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Two mothers learn details of how their daughters were brutally murdered in Duncan

Warning: Story has graphic, disturbing details. The mothers of two Duncan women brutally murdered by William Gordon Robert Elliott finally learned Friday the chilling details of how their daughters died.

Warning: Story has graphic, disturbing details.

The mothers of two Duncan women brutally murdered by William Gordon Robert Elliott finally learned Friday the chilling details of how their daughters died.

The information was made public after Elliott, 24, stood in a packed Victoria courtroom and pleaded guilty to the second-degree murder of Karrie Ann Stone, 42, in July 2010 and to the second-degree murder of 18-year-old Tyeshia Jones on Jan. 22, 2011.

When Crown prosecutor Scott Van Alstine told the B.C. Supreme Court hearing how Bev Stone’s daughter was beaten with a baseball bat, then set alight while she was still alive, the mother put her hand to her mouth in shock.

Jones’s mother, Mary Jim, wearing a T-shirt with Tyeshia’s photo, sat with her three youngest children as Van Alstine told the court that Elliott had run his truck over her daughter.

Justice Keith Bracken accepted the guilty pleas and ordered a pre-sentence report with a psychiatric component.

A separate Gladue report, prepared for aboriginal offenders, was also ordered for Elliott, who is a married father and a member of the Cowichan Tribes. His five-day sentencing hearing will be held in B.C. Supreme Court in Duncan beginning Dec. 16.

Second-degree murder carries a mandatory sentence of life imprisonment with a parole ineligibility period of 10 to 25 years. Van Alstine said he would ask for 25 years.

Stone was a 42-year-old single woman who lived at the Super 8 Motel in Duncan. She struggled with drug addiction and sometimes made money by selling sex, Van Alstine said.

Stone was last seen around midnight on July 7, 2010. When she missed her daily methadone appointments and didn’t show up at her brother’s funeral on July 10, her mother reported her missing on July 12. That was the same day a man stumbled on her burned body in the woods, Van Alstine said.

Stone was burned beyond recognition. There was significant blunt force trauma to her head, he said.

On Jan. 22, 2011, Jones’s mother reported her missing when she didn’t return home after a party. Her body was found after six days in the woods behind the Shaker Church in the Duncan area, Van Alstine said.

Cellphone records show Jones was last heard from at 3:39 a.m. on Jan. 22 when she called a friend, Van Alstine said.

On Jan. 23, her cellphone was found in a planter box on Cowichan Tribes land. On Jan. 25, police learned that a Duncan man, Alex Canute, had been telling people he’d seen blood behind the Shaker church. Police went there with Canute, but couldn’t find the blood. On Jan. 28, police conducted a more thorough search with a police dog and found Jones’s naked body on the ground.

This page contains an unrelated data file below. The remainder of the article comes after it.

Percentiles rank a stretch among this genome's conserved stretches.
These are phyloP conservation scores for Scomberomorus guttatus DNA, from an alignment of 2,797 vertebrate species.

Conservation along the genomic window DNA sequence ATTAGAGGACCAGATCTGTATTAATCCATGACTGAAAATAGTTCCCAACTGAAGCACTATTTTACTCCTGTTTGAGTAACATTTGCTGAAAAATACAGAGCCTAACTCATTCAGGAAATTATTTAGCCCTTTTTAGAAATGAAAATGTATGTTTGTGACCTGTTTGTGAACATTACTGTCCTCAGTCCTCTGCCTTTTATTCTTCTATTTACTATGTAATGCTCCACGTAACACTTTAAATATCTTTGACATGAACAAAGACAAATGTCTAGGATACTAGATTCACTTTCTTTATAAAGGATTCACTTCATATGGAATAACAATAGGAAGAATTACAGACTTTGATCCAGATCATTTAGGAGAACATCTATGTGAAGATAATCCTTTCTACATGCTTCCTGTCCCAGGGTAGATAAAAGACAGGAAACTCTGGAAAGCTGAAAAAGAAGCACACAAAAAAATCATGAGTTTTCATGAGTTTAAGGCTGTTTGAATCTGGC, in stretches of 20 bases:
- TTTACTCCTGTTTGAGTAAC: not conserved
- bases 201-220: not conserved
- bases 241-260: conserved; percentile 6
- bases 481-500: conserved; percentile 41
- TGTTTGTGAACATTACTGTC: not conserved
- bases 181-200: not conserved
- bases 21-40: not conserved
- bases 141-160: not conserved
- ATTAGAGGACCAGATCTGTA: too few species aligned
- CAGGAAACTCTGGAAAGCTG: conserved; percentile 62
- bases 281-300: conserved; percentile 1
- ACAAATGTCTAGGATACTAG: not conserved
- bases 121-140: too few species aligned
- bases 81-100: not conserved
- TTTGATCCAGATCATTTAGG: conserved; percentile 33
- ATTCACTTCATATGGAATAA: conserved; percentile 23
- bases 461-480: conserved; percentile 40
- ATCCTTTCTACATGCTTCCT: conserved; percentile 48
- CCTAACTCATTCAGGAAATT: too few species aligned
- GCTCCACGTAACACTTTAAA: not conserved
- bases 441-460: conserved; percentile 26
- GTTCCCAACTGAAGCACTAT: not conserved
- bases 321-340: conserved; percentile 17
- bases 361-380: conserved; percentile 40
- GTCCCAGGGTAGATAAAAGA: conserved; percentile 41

An autopsy showed extensive blunt-force head injuries, damage and injury to her teeth and her eyes, bruising on her knees and hemorrhages consistent with manual strangulation, Van Alstine said. The cause of her death was blunt-force injuries.

Swabs taken from her body turned up a partial male profile and a data bank match was made to Elliott, Van Alstine said. Elliott provided a DNA sample on Feb. 19, 2011.

Police obtained a warrant to search his residence. Swabs taken of a blood-like stain on a wall contained Stone’s DNA.

Investigators of both murders began working together and created an undercover crime boss operation, Van Alstine said.

Elliott was brought into a fictitious crime organization where all the players were undercover police officers. He, ultimately, revealed details of the crimes.

Elliott told the crime boss that when his wife was out of town, he picked up Stone and took her home. After consensual sex, Stone threatened to tell his wife. Elliott got a baseball bat and hit her on the head with it.

“He put her in the back of his pickup truck along with a can of gasoline. He drove to a remote area of Duncan, into the woods. He poured gas over her and set her on fire. She was alive at the outset while she burned,” Van Alstine said.

In the Jones killing, Elliott told the crime boss he was driving his truck and accidentally hit Jones, who was on her way to meet a friend at the Duncan Superstore on the Trans-Canada Highway. He put her in the back of his pickup and drove her behind the Shaker cemetery, along a dirt track leading to the woods.

“She was alive and he attempted to sexually assault her. He took her clothes off and choked her with her own bra. He hit her on the head, her teeth and her eyes with a stick and left her there. Then he took her clothes and burned them,” Van Alstine said.

Elliott re-enacted both murders for the crime boss, Van Alstine said. During the re-enactment, Elliott voluntarily handed over a bag of items connected to Stone’s murder. The bag contained her upper denture plate and a baseball bat with her DNA on it.

Shortly after, Elliott was arrested. During a police interview, he said what he told the crime boss was true.

After Elliott gave a statement to police, officers brought in the mothers of his two victims to meet him. Elliott wrote letters of apologies to both of them, Van Alstine said.

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